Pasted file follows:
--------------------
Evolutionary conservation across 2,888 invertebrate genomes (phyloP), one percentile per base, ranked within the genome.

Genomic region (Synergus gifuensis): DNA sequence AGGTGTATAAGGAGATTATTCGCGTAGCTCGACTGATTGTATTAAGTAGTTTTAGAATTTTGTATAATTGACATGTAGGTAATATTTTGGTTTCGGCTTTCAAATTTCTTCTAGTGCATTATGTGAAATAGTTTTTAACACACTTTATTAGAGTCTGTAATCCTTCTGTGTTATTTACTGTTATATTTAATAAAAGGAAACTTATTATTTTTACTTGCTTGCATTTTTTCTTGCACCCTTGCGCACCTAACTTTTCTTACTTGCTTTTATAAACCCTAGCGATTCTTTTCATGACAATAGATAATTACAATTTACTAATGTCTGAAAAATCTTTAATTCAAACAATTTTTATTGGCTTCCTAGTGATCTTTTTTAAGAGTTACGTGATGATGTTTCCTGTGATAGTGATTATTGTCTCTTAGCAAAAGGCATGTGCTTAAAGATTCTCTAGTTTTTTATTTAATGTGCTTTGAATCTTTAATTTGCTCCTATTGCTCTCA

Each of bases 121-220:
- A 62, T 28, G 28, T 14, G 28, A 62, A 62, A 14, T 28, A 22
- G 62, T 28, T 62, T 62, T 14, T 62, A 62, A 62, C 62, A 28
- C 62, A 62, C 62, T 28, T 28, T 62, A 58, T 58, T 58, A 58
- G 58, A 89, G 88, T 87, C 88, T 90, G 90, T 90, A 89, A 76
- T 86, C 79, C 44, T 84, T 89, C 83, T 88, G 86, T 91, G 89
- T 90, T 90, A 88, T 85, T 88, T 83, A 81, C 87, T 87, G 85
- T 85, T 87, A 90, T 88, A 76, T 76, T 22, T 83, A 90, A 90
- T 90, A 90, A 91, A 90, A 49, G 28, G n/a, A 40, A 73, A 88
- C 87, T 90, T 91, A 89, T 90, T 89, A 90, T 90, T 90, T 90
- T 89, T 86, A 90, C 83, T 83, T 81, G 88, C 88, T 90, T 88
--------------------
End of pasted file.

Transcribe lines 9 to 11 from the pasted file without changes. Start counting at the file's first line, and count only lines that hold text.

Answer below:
- T 90, T 90, A 88, T 85, T 88, T 83, A 81, C 87, T 87, G 85
- T 85, T 87, A 90, T 88, A 76, T 76, T 22, T 83, A 90, A 90
- T 90, A 90, A 91, A 90, A 49, G 28, G n/a, A 40, A 73, A 88